By SEAN JONES, The Progress-Index
PETERSBURG, Va. (AP) — Petersburg Fire and Rescue has hired the first female fire chief in its nearly 250-year history. Chief Tina R. Watkins takes over permanently after a number of years of acting chiefs leading the Petersburg Fire Department.
Watkins began his career as a firefighter. For the past 11 years, she served as Battalion Chief for Richmond Fire and Emergency Services, where she oversaw five stations and six fire companies.
She earned a Masters in Leadership with a specialization in Emergency Management and Executive Fire Leadership and a Bachelor of Science in Public Safety and Business Administration. She holds professional certifications from FEMA, the National Fire Academy and the Virginia State Fire Program.
“Ms. Watkins has proven herself in leadership roles with Richmond Fire and Emergency Services since 1988,” said City Manager Stuart Turille. “She rose to the top as the top candidate. better qualified for the job of fire chief in Petersburg.”
She has a number of professional development certifications in areas such as fire prevention, hazardous materials, national fire service personnel and command, emergency planning, and effective communications, among others. She also did fire investigation training and fire public information services.
“Not only does Ms. Watkins have extensive experience in fire administration and field operations, she is a seasoned professional in managing budgets, enforcing regulations, developing necessary policies and procedures. to effectively run Petersburg Fire-Rescue with over 75 members and a $4 million dollar budget,” said Deputy City Manager Tangela Innis.
Watkins was chosen following “extensive research”, according to the city. She was selected from a pool of 13 applicants and her starting salary will be $110,000. His first day of work is January 31.
“I am committed to providing unparalleled leadership and customer service to the citizens of Petersburg,” Tina Watkins said in a press release. “My goal is to develop community fire safety programs and support the professional development and continuing education of all firefighters and rescue personnel. I will work to obtain new fire equipment needed to better protect the city.
Petersburg’s last full-time fire chief was Dennis Ruben, who left in 2018 after just a year at the helm. It was preceded and replaced by interim options. Kenneth Miller went on to preside over Fire and Rescue as Director of Public Safety after his elevation from Chief of Police. A former Newport News fire chief, Scott Liebold, was named another acting chief following Miller’s retirement.
Watkins’ permanent hire is applauded by a former Petersburg fire marshal who says she has the strength to be accountable to a department that has lacked leadership for several years.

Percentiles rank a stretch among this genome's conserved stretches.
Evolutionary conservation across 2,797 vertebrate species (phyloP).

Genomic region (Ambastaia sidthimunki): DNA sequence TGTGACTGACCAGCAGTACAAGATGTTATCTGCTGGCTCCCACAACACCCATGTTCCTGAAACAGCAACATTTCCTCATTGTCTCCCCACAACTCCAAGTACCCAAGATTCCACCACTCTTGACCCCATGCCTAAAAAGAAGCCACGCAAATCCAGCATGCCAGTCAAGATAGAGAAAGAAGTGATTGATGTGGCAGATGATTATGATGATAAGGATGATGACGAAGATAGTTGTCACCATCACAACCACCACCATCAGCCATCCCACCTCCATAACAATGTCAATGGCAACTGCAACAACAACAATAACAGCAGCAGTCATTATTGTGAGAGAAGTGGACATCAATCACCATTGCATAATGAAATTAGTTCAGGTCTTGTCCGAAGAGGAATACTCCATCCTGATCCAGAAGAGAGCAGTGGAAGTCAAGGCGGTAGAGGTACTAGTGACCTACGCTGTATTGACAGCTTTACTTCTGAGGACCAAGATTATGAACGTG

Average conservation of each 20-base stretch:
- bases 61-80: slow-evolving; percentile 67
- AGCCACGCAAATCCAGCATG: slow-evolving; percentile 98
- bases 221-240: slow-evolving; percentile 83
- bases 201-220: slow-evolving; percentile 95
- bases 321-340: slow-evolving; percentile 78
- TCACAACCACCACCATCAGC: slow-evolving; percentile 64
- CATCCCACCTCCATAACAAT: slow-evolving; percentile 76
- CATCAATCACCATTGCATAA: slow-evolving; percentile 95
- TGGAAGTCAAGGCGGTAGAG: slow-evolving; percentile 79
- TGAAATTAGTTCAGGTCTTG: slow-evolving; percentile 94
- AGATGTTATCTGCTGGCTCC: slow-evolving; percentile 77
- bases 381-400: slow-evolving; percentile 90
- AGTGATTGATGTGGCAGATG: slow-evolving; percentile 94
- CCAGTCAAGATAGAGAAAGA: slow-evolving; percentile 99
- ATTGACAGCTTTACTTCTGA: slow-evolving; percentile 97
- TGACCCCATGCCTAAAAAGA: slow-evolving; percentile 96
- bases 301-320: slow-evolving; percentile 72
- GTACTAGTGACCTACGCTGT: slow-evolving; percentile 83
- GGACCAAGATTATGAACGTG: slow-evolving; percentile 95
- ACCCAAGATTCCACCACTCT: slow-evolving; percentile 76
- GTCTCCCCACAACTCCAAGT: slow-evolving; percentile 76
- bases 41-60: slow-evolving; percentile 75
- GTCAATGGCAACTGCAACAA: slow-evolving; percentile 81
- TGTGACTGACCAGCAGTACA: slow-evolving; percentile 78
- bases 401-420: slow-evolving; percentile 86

Marlow Jones left town in 2018 to work as an assistant fire marshal for the state of Virginia. He also remained a resident of the city and ran for city council. He first met Watkins when he was just a rookie in the early 2000s, attending training run by Watkins in Richmond.
“When I met her, she was then a right-dressed woman. She was serious. Everything she said, she didn’t play,” Jones said. “She commands discipline and responsibility. I also don’t think you can pull the wool over her eyes because she’s been around.
The department has not been without its challenges. Fire Station 4 was abruptly closed in 2020. Firefighters received no explanation for the closure but said they had to clear everything from the building – personal effects, furniture, hardware – over the weekend. Extensive mold damage and anticipated COVID-19-related revenue shortfalls were later cited as reasons for the closure, but fire advocates said the situation was poorly communicated to staff. The station has since reopened after renovations.
This month, a local resident called Fire and Rescue to ask if there were smoke detectors for his elderly neighbor. The department told this resident that he did not have one and that he had not had smoke detectors since the start of the pandemic. Firefighters eventually brought smoke detectors to this home, although they had to purchase the detectors themselves, according to the resident. New detectors have since arrived in the city and more are on order.
“When there’s a lack of leadership, there’s a lack of accountability on the other side,” Jones said.
Jones also applauded Watkins’ track record leading a big city fire department.
“Being a chief in Richmond is almost like being in New York, it’s a big city with big fires, skyscrapers, things like that,” Jones said. “She knows the importance of inspections, the importance of investigations and the importance of firefighter morale.”
Copyright 2022 The Associated Press. All rights reserved. This material may not be published, broadcast, rewritten or redistributed.